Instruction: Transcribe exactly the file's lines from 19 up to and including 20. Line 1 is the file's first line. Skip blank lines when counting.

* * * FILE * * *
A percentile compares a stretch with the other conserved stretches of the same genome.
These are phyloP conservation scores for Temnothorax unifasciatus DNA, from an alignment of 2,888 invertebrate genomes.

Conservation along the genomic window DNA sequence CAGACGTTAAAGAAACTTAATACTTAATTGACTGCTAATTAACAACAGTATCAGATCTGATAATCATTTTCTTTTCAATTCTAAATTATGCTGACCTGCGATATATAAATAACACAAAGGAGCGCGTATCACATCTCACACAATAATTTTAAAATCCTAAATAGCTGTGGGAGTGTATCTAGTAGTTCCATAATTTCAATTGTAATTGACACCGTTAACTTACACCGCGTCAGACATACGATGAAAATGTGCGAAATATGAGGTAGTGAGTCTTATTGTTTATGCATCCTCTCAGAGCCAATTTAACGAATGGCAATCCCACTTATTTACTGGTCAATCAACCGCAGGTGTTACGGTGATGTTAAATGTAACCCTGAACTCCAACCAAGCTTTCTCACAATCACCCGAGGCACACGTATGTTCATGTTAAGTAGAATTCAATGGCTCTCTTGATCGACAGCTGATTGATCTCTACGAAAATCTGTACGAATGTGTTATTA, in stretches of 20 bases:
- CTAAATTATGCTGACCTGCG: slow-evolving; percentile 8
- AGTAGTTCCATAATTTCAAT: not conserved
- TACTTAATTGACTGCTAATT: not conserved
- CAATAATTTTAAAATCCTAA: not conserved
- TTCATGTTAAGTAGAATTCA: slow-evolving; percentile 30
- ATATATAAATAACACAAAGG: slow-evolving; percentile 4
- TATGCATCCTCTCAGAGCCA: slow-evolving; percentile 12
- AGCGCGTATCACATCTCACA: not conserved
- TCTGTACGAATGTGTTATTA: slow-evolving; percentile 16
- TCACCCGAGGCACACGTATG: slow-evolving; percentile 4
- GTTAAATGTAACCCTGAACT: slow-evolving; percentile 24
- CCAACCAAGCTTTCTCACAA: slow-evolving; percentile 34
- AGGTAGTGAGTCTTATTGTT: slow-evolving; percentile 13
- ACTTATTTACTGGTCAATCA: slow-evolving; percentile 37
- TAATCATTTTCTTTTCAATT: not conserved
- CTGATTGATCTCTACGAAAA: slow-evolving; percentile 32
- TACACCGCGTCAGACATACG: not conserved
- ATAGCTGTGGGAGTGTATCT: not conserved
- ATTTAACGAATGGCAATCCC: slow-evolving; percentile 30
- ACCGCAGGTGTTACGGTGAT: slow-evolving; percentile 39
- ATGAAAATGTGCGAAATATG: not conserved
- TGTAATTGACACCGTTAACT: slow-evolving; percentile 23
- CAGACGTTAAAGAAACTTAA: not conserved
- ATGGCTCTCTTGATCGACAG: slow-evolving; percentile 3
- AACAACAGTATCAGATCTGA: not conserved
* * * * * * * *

- CTGATTGATCTCTACGAAAA: slow-evolving; percentile 32
- TACACCGCGTCAGACATACG: not conserved